- In the run-up to Habitat III, India has opposed the inclusion of the Right to the City in the draft New Urban Agenda that will define the way cities world-wide are shaped over the next two decades.
[stextbox id=”info” bgcolor=”FFD9AD”]
About Right to City (RTC)
- The Right to the City (RTC) recognises equal access to urban life as a basic human right for all including migrants, slum dwellers and the homeless.
- The term Right to the City has its origin in the writings of French philosopher Henri Lefebvre in his 1968 book Le Droit à la ville.
- It prioritises collective right over the individual right to urban space. It gives every inhabitant, and not just the legal citizens, the right to not just occupy a pre-existing urban space but also to produce spaces according to their needs.
- India has opposed not only RTC but the inclusion of any new rights including the Right to Adequate Housing in the agenda.
- India’s opposition to the Right to the City stems from the fact that admitting to such a right would mean that it would have to adhere to the principle of social justice for all urban inhabitants and not merely the legally-recognised citizens.
- Pointed out how in most Indian cities, instead of the State providing shelter and other services as a right to one and all, the most marginalised of urban poor are confined to unauthorised slums that thrive on political patronage.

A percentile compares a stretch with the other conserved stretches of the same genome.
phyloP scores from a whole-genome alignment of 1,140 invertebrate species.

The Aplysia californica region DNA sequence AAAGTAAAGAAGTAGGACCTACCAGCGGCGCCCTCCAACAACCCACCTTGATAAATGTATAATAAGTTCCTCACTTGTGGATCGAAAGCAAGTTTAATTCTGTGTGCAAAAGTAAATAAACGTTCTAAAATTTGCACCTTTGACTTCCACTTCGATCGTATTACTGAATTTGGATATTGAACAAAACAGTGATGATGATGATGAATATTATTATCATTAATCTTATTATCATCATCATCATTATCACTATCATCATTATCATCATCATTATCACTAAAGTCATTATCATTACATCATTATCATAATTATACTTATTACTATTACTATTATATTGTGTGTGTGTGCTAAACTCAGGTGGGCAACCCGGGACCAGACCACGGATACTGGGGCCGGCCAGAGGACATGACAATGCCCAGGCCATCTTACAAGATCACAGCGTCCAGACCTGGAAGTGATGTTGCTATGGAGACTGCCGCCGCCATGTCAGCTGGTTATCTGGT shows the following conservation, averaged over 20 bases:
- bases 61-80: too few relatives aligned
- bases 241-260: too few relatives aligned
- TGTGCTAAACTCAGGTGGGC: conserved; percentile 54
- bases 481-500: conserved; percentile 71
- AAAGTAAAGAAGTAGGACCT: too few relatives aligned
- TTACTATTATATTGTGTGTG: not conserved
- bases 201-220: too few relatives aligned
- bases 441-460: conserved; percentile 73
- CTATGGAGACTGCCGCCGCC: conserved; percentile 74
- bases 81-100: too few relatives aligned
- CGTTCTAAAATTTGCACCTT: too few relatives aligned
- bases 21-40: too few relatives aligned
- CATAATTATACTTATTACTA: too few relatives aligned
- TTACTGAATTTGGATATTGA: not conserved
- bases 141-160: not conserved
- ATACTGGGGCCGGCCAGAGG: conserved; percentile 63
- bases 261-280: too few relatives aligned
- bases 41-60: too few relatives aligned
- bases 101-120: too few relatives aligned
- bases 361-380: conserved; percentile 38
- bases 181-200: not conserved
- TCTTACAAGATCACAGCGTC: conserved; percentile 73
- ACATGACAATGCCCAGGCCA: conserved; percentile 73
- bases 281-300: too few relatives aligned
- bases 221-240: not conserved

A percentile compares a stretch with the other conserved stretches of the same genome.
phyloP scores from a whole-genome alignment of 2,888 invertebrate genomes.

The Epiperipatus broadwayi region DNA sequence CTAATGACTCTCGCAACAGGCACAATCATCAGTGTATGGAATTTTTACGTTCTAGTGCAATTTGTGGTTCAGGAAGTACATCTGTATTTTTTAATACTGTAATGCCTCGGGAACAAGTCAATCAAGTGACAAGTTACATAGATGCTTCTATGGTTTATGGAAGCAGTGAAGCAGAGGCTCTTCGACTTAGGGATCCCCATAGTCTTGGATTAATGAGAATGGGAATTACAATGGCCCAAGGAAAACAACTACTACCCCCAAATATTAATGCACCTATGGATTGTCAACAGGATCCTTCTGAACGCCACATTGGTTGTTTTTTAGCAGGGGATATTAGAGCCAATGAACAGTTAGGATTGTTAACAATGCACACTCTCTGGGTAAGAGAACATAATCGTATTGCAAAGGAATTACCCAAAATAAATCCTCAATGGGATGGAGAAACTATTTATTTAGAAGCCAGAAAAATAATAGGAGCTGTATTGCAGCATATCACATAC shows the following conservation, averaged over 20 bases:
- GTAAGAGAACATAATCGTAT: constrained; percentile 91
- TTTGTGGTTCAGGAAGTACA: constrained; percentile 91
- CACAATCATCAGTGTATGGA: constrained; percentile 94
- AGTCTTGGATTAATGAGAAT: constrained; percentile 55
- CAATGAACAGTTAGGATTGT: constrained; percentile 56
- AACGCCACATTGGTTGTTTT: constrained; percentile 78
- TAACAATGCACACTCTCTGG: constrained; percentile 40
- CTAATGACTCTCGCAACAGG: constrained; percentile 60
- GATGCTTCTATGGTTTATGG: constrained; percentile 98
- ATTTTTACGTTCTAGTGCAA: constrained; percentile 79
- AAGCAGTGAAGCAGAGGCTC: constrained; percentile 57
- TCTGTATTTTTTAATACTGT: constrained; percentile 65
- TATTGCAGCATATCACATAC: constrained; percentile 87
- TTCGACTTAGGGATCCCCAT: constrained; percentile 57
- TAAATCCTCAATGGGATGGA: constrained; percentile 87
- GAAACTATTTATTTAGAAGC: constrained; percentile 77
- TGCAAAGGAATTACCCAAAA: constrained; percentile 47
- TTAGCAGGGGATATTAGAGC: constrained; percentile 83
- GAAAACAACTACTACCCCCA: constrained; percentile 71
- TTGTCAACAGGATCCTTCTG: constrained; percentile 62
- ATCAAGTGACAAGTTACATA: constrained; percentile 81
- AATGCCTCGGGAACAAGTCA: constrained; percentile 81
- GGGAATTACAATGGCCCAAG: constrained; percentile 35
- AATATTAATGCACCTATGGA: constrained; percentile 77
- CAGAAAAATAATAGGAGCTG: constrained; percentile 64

- EU’s official stated position is that RTC is not an agreed human right recognised by international human rights instruments. India’s position too was that managing migrants and refugees should be left to the individual nations and should not be dictated by the New Urban Agenda.
The 4-point agenda in India Habitat III National Report
Economic Growth and Productivity
* Fully planned and sustainable human settlements
* High travel speed, above 30 kmph peak time
* Well-distributed business district centres
* Intensive use of technology/innovations
* Smart grid
* Normative norms/self-declaration/ approvals of buildings/ town layouts
* Composite living representing socio-economic population dynamics—inclusive development
* Adequate and affordable housing for urban poor and senior citizens
Sustainability and Issues of Climate Change
* 60–90 per cent population to travel by public transport
* Dominant mode of travel does not emit pollution in immediate environment
* Local travel, E-rickshaw, walking, etc. for last mile connectivity
* Street light LED with dimmer, low consumption, almanac micro-processor controlled
* Rainwater harvesting in all roads, streets and buildings
* Barrier-free pedestrian pathways and bicycle-ways
* Natural drainage pattern, climate change, cloud burst
* Waste-water treatment, on-site and re-use in immediate surroundings for gardening, sprinklers for dust control, etc.
* Reclaiming water bodies
* Bringing water use to half from standard use
* Cut down electricity consumption to 50 per cent level than normal use and 50 per cent generation from non conventional sources
* Waste (collection 100 per cent) to electricity
* RCC roads, supported by pipes, integrated with future expansion plans, no digging
* Disaster preparedness
Improving Quality of Life
* 100 per cent sanitation
* Well-developed public facilities
* Easy access to public utilities and services
* High-security streets and buildings by CCTV
* Crime-free society and access to social justice and gender equity
* Full of greenery/ plantation, bamboo and other suitable trees
* Green and barrier-free buildings